Insolvency and Bankruptcy Code: Has IBC been effective in safeguarding the rights of buyers?

Updated: September 30, 2018 11:26 AM

IBC can only hasten the resolution process but can never take away the pain of all those who are impacted due to the builder's insolvency or inability to meet the commitments.

Insolvency and Bankruptcy Code, IBC, Insolvency and Bankruptcy Code India, homebuyers, Amrapali, Jaypee GroupIt is very unlikely that the home buyers will get any significant recovery from the sale of the uncompleted projects either.

The interest of home buyers continues to remain in jeopardy as many real estate developers who have collected money from the flat owners have not utilized the same for construction of building, resulting in stalled projects. The balance amount of money required to complete the under construction property is substantially higher compared to the balance money receivable/ value of unsold inventory.

The case in example is Amrapali & Jaypee Group. Even though the Hon’ble Supreme Court has ordered that all the personal assets of the directors / promoters be sold to fund the shortfall in completion of the project, but the gap in funding vis-à-vis the assets of the promoters is so huge that different solution will be required to complete the project. Unless the government incentivizes the new developers by allotting enhanced sale area (FSI) to cover up the investment and profit for the efforts, the woes of home buyers will not get resolved.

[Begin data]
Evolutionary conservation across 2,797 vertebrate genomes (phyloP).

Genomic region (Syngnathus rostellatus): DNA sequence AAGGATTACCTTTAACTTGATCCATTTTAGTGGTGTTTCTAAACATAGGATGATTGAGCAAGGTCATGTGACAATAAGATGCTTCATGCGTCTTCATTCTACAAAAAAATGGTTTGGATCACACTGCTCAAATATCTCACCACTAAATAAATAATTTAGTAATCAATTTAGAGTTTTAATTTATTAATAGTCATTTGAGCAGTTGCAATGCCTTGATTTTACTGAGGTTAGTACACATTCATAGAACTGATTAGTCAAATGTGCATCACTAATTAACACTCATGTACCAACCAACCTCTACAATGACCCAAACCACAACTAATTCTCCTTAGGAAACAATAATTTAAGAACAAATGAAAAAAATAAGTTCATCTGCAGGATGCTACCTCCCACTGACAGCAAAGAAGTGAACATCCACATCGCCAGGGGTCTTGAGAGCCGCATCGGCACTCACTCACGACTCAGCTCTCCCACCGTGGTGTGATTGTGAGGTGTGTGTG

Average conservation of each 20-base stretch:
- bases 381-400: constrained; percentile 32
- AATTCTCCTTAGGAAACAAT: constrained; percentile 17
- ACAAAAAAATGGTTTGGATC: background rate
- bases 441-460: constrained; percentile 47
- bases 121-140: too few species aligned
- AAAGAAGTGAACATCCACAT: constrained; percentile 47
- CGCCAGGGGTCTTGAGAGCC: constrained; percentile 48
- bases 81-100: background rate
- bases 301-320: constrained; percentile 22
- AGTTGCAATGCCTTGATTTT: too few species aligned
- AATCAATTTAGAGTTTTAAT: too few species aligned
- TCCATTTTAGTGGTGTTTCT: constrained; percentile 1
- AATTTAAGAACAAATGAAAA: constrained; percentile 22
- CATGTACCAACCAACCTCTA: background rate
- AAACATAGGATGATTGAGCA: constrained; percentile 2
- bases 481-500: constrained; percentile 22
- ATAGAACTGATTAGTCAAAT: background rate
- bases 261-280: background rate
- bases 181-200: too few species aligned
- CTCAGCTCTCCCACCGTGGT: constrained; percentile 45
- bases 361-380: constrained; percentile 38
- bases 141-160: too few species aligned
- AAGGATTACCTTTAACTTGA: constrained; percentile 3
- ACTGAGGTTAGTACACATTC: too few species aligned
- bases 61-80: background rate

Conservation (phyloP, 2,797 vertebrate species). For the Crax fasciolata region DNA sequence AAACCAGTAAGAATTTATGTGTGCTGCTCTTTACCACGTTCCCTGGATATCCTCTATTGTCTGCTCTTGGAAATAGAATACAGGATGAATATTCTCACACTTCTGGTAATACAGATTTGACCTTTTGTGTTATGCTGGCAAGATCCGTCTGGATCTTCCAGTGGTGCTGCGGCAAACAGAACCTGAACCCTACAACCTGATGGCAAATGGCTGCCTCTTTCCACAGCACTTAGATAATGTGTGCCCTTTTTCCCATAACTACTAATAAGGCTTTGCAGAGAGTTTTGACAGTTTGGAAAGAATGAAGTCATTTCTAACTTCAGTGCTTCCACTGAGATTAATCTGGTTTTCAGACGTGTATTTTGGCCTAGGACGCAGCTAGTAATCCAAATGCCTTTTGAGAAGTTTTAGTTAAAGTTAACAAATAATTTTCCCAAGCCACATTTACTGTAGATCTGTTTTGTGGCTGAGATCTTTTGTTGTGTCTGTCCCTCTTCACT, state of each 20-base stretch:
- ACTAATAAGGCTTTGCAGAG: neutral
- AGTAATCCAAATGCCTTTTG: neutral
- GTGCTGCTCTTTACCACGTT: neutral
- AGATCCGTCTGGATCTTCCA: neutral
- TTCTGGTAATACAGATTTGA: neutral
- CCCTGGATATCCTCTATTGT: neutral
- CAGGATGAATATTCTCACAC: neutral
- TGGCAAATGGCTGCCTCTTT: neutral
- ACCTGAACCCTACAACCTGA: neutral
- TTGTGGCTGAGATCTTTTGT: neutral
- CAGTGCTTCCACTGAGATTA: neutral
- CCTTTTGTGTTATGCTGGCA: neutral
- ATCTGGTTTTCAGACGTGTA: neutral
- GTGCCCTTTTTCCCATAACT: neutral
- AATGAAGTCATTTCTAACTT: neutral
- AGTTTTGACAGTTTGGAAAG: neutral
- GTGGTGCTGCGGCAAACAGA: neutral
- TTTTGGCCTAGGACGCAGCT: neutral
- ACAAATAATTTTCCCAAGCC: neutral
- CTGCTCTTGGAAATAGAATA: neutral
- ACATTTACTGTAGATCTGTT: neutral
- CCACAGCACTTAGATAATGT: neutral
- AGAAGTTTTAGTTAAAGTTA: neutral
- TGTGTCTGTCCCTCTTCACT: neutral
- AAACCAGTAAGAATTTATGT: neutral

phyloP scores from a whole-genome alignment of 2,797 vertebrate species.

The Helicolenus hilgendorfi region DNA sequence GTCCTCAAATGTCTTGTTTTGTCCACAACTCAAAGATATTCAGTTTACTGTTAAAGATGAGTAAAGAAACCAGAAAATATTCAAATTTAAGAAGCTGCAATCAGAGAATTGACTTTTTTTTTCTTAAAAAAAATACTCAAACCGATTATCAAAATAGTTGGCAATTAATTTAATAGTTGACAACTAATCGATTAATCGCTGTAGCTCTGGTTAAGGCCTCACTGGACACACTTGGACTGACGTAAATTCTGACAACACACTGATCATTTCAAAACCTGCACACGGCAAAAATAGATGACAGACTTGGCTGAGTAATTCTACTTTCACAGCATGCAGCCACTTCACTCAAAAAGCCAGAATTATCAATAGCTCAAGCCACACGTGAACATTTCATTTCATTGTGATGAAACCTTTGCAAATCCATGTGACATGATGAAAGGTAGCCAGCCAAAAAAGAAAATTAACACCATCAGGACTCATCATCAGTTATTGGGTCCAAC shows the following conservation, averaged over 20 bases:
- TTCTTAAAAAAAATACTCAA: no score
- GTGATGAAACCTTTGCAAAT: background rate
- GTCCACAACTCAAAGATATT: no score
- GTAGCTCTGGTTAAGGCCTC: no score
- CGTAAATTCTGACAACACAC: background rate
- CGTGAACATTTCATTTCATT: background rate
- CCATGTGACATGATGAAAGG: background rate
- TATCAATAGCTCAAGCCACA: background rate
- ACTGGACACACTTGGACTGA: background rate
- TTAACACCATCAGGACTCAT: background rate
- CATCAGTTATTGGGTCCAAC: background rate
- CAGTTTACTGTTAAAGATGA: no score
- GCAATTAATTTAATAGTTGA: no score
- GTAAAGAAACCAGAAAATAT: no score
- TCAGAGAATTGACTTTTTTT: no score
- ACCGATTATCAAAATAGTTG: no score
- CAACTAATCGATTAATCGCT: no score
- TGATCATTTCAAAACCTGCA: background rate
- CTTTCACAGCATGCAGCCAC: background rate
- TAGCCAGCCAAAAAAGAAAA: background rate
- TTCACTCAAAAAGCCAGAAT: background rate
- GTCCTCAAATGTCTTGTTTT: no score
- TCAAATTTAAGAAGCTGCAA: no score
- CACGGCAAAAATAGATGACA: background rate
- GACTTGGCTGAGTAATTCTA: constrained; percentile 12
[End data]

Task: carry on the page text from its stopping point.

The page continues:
Even NBCC (India) Limited, a Navratna Central Public Sector undertaking, is having jitters to take over the stalled project as they would be saddled with losses. NBCC is also demanding that a feasible proposition is given by the government for them to take over the project, including funding the gap in construction cost vis-à-vis the balance collection. The complication is getting compounded with the bankers filing further proceedings to recover their dues from the developers as they also have a secured charge over the assets.

It is very unlikely that the home buyers will get any significant recovery from the sale of the uncompleted projects either. It is quite likely that the buyers may have to fund in additional money to complete the construction beyond their original purchase price.

However, this resolution will not work in cases where the amount already paid by the buyers plus the additional contribution is significantly greater than the market value of the property in surrounding area. If this is the case, the buyers would like to put money in ready flats instead. For example, if all the buyers have paid Rs 2000/- per sft and the additional money required based on the stage of completion is Rs 1500/- and the new flat is available for 2500/-, it is unlikely that all the flat buyers will put in additional 1500/- and still deal with the uncertainty of project completion.

In conclusion, the buyers of stalled projects are sticking out like a sore thumb!

(By Sandeep Shah, Partner, N.A Shah Associates LLP)

(Disclaimer: These are the views of the author) 

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